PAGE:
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    The Master is kind of a special case since he wasn't actually a Gallifreyan or even technically a Time Lord when he was offered a new set of regenerations. He was a Traken. Borusa was more or less offering him a new Gallifreyan/Time Lord body (a blank clone or some flunky no one would miss) with a fresh life cycle for him to pull his body snatcher routine on.
     
  7. Christopher

    Christopher Writer Admiral

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    Ooh, good point. By that time, he'd taken over Tremas's body. Although his old body did merge with Tremas's through the power of the Source, so it's hard to say whether the revived Master was purely Trakenite or some sort of hybrid.

    Or, he may have been offering the use of the gizmo from "Mawdryn Undead" which could potentially induce regenerative ability in non-Gallifreyans.

    Although I'm not sure why the Master would've wanted a new regeneration cycle at the time of "The Five Doctors," since by that point -- or soon thereafter, at least -- he had his own ways of reviving after certain death. In "Planet of Fire" he was vaporized before the Doctor's eyes, but he soon came back intact with no explanation. And in the '96 movie we saw that when he was disintegrated by the Daleks, his consciousness survived in a gelatinous form that could possess a new body and take it over. I like to think that the same mechanism let him survive "Planet of Fire," although that doesn't explain how he regained his Tremas body. Anyway, I always figured it was probably a power he gained from the Source of Traken.
     
  8. Emperor-Tiberius

    Emperor-Tiberius Commodore Commodore

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    In my defense, I wasn't really serious with that suggestion. Its just an easy pick to make in a discussion that stems from Moffat's claim that there's a hidden nugget that seemingly everyone has ignored but he hasn't. Just pointing out some of the obvious ones, that have been pointed out by others as well.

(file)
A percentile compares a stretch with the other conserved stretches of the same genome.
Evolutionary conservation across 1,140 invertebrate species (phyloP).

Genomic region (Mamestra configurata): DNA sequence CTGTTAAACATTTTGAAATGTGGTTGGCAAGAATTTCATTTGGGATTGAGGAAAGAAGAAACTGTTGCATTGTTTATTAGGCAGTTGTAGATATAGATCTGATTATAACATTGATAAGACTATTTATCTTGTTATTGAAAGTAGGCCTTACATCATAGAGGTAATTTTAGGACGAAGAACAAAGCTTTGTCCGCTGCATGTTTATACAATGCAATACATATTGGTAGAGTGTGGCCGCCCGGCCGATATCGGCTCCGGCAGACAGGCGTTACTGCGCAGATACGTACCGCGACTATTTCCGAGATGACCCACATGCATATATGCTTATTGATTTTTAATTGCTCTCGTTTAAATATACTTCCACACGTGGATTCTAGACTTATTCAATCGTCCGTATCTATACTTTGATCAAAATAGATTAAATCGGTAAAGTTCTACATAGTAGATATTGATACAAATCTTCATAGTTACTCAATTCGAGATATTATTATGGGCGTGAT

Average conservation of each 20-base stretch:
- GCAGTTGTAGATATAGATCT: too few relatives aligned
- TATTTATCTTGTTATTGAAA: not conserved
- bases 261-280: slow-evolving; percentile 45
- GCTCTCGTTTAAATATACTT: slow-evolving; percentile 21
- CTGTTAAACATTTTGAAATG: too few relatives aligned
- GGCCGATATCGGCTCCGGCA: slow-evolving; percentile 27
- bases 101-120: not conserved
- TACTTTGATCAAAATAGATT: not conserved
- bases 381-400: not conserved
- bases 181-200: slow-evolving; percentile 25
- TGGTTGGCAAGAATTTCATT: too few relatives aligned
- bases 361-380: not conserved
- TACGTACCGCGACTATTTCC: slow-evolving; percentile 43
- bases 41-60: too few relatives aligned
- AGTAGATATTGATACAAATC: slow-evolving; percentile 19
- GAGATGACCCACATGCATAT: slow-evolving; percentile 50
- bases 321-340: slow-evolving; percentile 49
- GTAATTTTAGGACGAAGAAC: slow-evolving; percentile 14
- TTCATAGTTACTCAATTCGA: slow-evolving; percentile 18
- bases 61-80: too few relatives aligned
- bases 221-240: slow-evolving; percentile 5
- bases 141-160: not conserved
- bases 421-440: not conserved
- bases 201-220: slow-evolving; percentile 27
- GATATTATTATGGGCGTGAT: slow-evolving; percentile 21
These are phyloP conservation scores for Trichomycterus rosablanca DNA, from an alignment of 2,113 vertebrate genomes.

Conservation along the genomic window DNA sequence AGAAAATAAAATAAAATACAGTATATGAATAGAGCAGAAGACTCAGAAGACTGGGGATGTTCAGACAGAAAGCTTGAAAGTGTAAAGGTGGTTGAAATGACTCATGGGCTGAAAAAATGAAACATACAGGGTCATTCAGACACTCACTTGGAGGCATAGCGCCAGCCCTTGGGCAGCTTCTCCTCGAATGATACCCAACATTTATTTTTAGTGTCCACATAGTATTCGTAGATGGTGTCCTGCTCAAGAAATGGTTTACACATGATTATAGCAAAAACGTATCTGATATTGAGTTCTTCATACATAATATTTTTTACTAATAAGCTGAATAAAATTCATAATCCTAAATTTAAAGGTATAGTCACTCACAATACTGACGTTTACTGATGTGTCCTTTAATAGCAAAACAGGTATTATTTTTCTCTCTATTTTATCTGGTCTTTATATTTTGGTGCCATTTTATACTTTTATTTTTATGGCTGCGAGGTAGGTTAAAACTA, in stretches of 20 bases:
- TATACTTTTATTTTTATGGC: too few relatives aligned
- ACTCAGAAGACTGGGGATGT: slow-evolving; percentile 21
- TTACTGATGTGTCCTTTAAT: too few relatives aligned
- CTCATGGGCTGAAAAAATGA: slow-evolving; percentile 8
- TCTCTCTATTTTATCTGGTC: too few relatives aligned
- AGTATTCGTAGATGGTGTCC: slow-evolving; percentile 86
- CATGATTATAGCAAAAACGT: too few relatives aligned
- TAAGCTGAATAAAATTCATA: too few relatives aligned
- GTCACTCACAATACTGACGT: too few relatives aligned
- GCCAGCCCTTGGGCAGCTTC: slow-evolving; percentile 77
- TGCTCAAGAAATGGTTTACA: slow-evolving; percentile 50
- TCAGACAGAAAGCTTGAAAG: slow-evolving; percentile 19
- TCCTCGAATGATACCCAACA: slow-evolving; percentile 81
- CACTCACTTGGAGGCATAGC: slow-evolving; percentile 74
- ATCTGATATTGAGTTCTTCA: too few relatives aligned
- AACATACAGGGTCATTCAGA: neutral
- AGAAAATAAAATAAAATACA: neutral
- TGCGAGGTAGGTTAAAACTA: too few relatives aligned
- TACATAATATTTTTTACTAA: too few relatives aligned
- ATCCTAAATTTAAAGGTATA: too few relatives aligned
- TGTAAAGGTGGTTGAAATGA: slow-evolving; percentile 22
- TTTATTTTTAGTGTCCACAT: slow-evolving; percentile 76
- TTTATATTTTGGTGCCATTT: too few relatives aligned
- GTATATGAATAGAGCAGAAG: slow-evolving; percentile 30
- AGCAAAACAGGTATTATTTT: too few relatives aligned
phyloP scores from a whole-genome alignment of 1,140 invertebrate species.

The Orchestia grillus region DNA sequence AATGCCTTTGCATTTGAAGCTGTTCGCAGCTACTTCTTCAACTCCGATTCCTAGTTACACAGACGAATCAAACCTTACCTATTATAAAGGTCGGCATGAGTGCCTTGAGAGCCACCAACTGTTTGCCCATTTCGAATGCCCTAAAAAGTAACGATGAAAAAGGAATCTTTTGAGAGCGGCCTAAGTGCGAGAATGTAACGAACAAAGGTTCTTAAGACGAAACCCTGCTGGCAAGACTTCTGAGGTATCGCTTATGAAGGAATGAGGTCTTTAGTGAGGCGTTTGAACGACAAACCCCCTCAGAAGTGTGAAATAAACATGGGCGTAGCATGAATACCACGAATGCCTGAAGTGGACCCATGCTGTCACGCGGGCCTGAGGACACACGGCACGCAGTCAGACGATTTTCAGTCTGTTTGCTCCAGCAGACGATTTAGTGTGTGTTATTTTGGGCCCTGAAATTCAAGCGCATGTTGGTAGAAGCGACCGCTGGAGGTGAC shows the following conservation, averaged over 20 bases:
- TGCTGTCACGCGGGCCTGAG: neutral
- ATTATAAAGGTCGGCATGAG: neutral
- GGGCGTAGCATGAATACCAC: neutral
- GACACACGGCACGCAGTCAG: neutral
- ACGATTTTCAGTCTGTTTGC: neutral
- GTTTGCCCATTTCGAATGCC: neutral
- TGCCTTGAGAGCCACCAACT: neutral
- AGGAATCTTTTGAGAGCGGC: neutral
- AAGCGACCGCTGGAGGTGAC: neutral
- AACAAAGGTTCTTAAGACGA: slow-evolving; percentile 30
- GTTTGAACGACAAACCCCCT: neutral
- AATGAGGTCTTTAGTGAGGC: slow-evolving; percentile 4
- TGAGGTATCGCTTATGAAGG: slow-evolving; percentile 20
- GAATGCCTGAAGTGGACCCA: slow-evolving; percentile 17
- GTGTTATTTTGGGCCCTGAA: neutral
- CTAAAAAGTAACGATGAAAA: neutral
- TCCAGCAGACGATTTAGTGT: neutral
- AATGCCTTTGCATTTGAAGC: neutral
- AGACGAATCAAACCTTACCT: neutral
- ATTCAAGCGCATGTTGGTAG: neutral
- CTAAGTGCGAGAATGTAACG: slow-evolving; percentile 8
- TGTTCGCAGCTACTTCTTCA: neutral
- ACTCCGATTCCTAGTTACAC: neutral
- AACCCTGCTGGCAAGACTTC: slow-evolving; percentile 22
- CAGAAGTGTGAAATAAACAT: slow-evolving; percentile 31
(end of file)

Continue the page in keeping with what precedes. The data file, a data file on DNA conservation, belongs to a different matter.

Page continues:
Personally, I think the other persons in that read-through of their minds really were Morbius previous faces. It'd be possible, right?

    Or, you know, Death saved Master a couple of times too many.

    Yes, my love for Big Finish's Master audio story kinda got to me. :D
     
  9. Emperor-Tiberius

    Emperor-Tiberius Commodore Commodore

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    Steven Moffat explains the John Hurt Doctor.

    What I don't understand is, when does the Doctor talk about his former incarnations? Its very, very rare that he did - indeed, only the Sixth ever has, in both his televised and audio adventures, talked at any length frequently about his past incarnations. So I'm rather puzzled about that.
     
  10. The Wormhole

    The Wormhole Admiral Admiral

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    I think it's more related to the fact the Doctor does talk about things he's done in his past, even as the other incarnations. However, this Doctor is one his successors just ignore and refuse to acknowledge existed.

    Although, curiously enough, the existence of Hurt's Doctor actually helps explain one inconsistency. The Doctor tells Sarah Jane in School Reunion he's regenerated "half a dozen times" since they last met. Although she has met the Fifth Doctor. But if you count Hurt, that does make six regenerations.
     
  11. Christopher

    Christopher Writer Admiral

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    That's a popular retcon, but the dialogue makes it clear that they're meant to be the Doctor's earlier lives. The only real explanation is that Doctor Who has never really bothered much with continuity and so it contradicts itself all the time. Even the modern show, which is far more aware of continuity, is still quite cavalier about it -- look how Moffat wasted no time using his "cracks in time" to erase some of RTD's excesses like "Journey's End" and the Cyber King rampage. DW continuity has always been extremely protean; Moffat has just canonized that as part of the way time actually works in the show's universe, as something that's constantly being rewritten.